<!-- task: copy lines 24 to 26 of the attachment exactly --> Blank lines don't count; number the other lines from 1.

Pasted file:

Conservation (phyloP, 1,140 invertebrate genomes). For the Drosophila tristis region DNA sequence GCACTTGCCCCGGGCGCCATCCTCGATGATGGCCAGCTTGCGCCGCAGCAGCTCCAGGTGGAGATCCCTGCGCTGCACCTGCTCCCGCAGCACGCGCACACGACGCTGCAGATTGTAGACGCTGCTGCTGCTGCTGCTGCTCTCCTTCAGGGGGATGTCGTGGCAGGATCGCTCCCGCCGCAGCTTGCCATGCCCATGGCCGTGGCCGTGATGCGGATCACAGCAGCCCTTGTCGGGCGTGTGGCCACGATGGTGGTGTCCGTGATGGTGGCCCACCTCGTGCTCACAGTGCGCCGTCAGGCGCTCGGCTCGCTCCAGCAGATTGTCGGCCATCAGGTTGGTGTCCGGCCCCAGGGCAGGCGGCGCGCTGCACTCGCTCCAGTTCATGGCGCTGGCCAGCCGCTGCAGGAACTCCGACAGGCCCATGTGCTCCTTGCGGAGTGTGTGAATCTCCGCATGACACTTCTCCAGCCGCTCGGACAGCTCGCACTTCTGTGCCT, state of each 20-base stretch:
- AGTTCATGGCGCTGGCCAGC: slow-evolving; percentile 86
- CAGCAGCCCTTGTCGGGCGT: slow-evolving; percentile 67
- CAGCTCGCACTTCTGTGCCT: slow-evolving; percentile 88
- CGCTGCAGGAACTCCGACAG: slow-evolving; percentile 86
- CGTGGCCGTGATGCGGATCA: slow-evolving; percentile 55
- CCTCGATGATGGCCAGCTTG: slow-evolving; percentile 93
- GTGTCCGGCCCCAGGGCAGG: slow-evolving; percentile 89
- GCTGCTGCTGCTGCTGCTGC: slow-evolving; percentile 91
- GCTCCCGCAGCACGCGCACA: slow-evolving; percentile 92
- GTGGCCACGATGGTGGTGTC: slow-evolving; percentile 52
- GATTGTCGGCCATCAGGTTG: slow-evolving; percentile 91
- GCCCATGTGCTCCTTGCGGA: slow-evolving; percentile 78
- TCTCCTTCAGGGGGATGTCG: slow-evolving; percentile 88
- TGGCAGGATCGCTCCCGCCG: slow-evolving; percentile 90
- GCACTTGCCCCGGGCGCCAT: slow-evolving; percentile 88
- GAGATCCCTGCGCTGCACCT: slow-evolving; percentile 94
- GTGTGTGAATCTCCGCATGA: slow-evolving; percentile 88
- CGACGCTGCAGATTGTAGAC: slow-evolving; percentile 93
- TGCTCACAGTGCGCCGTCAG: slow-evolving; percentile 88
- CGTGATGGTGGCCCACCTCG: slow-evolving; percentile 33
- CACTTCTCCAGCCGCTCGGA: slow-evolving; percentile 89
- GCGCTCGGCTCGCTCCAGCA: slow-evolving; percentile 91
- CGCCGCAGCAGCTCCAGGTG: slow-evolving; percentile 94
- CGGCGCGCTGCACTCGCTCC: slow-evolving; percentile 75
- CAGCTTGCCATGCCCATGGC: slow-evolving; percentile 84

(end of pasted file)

- CGCCGCAGCAGCTCCAGGTG: slow-evolving; percentile 94
- CGGCGCGCTGCACTCGCTCC: slow-evolving; percentile 75
- CAGCTTGCCATGCCCATGGC: slow-evolving; percentile 84